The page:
But God must have known the human psyche enough to usher in such a law without it being detrimental to any of the families. In fact, musical instruments were known, along with the ability to read, write, and possibly with a reasonable knowledge of math. In addition to the land enjoying a full years rest, it was most likely that God also intended rest and recreation in the home. Just as I have found ways to avoid boredom during those three months in convalescence, so it was more than likely that the ancient Israeli farmer took that year as a time of rest, recreation, and rejoicing.

The fact that by the time Israel had become a kingdom with King Saul being the first monarch, the practice of the seventh year sabbatical was all but abandoned and forgotten, most likely due to a lack of faith in God's provisions. By the time King Nebuchadnezzar of Babylon had sacked Jerusalem in 586 BC, there had been 490 years of kingdom rule where the seventh year of sabbatical rest was never observed across Israel, and therefore the land owed God seventy years of sabbatical rest, hence the seventy year Exile which the King of Babylon unwittingly ushered in.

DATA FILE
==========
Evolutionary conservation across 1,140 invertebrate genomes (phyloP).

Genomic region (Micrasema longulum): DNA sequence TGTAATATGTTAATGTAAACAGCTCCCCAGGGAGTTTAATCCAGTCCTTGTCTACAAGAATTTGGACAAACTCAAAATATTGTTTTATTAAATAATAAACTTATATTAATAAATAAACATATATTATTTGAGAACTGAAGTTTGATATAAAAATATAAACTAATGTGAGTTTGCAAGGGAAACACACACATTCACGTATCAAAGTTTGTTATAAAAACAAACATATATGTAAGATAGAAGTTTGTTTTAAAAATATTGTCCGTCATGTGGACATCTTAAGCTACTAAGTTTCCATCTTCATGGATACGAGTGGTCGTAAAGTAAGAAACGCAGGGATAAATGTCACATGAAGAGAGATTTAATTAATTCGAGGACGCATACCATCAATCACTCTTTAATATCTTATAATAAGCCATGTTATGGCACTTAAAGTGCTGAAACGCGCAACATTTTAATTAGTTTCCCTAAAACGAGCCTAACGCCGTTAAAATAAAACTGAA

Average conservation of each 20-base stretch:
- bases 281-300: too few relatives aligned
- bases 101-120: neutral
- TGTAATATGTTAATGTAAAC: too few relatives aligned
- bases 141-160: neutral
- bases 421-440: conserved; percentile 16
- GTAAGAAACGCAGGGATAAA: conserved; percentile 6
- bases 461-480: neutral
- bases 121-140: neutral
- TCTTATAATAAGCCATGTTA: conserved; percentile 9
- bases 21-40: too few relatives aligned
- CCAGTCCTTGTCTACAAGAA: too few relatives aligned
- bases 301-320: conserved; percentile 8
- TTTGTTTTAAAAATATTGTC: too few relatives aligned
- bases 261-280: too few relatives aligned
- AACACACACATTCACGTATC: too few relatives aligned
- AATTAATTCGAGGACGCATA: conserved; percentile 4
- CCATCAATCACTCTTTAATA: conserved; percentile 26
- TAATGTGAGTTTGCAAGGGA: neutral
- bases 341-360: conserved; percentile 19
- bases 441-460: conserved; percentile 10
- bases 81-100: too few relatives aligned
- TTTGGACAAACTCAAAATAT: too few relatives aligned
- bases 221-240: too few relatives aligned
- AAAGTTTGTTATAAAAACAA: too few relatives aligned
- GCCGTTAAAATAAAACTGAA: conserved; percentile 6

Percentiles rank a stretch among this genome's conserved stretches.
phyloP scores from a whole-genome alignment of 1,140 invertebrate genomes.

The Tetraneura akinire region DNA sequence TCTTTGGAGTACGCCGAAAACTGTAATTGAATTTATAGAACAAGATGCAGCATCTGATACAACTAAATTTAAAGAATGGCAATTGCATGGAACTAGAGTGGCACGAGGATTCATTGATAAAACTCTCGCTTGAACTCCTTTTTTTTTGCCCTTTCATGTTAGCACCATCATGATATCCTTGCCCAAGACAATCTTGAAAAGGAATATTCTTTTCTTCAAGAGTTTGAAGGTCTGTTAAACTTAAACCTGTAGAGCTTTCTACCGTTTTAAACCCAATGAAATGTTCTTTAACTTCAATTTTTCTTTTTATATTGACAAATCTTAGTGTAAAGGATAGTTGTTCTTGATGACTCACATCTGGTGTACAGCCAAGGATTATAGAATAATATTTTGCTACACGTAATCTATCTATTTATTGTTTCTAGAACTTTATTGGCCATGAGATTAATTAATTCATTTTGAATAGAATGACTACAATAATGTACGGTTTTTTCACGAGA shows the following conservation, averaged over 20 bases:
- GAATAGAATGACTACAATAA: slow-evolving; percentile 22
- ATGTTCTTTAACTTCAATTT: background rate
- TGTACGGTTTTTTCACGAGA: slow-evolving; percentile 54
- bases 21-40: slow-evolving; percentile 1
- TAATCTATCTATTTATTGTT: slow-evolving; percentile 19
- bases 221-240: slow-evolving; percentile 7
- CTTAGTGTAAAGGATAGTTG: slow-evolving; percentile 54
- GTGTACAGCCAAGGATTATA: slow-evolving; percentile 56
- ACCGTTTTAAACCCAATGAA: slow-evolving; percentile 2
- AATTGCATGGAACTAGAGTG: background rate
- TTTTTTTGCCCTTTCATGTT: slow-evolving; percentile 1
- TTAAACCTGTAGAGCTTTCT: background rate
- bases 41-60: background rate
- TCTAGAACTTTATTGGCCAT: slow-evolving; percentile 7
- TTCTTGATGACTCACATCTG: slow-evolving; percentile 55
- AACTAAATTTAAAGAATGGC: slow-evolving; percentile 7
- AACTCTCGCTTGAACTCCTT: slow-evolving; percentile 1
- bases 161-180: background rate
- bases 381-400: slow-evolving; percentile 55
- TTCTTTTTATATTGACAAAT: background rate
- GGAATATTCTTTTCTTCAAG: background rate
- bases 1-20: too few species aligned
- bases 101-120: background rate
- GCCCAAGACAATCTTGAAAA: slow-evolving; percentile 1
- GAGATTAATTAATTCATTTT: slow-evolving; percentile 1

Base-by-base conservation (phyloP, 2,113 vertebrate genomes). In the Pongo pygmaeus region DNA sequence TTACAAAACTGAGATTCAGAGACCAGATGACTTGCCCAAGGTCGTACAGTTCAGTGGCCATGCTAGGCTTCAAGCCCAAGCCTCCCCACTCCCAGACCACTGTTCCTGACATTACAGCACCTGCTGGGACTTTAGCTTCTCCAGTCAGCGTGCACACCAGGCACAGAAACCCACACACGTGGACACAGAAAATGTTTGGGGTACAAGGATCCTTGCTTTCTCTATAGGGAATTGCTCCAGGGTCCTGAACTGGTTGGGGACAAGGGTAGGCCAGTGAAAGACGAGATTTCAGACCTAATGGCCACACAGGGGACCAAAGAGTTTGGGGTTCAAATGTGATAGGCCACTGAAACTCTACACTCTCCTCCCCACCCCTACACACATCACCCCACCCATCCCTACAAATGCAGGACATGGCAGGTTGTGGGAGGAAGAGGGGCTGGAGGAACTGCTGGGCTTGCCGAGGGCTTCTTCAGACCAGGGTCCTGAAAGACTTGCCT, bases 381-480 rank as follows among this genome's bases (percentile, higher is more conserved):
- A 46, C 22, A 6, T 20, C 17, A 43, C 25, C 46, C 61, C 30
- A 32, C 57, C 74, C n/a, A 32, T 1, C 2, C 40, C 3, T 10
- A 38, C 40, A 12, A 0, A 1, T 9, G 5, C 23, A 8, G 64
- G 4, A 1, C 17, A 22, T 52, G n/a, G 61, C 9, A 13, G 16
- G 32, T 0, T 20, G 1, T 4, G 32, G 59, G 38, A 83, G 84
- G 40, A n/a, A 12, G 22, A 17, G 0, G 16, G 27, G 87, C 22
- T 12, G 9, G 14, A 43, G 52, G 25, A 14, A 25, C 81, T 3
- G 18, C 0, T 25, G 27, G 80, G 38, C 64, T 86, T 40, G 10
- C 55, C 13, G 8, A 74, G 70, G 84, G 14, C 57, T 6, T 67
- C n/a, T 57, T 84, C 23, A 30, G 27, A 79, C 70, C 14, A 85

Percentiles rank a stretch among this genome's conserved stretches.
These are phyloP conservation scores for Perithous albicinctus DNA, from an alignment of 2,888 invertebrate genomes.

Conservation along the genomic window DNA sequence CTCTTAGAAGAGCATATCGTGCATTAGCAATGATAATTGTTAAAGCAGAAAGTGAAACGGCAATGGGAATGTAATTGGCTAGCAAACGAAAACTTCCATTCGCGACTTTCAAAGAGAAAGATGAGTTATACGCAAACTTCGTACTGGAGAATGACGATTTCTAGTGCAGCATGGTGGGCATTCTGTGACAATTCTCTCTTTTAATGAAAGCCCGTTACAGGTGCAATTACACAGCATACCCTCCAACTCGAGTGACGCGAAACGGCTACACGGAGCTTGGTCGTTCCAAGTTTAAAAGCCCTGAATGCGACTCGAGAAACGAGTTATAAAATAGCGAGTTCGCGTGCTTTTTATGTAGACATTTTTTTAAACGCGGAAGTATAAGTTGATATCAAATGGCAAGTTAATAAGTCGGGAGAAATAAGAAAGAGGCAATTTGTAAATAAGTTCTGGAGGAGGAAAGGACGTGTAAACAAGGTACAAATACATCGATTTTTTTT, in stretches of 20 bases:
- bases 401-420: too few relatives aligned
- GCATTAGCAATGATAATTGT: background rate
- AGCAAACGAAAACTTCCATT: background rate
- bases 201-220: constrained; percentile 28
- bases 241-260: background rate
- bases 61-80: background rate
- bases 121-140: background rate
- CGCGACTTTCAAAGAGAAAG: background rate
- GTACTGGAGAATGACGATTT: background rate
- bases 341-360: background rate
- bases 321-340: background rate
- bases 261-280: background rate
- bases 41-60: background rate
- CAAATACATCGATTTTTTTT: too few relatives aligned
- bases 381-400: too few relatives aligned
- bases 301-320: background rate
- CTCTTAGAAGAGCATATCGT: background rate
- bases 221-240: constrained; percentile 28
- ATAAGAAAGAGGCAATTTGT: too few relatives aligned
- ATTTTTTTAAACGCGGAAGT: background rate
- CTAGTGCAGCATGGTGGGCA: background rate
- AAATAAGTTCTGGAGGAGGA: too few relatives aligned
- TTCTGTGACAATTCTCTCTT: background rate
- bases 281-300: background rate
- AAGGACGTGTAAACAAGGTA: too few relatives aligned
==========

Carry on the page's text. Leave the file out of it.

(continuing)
Rather than getting into deep Bible study here, it is worth mentioning that taking a sabbatical sometime during one's working life is psychologically healthy, endorsed by God himself, and I believe that to this day, every working family, couple, or single person should take a sabbatical. Yes, I'm aware that you as a reader me throw up your arms in horror and ask, "What about our finances, our bills to pay, our food and drink, and our general welfare?"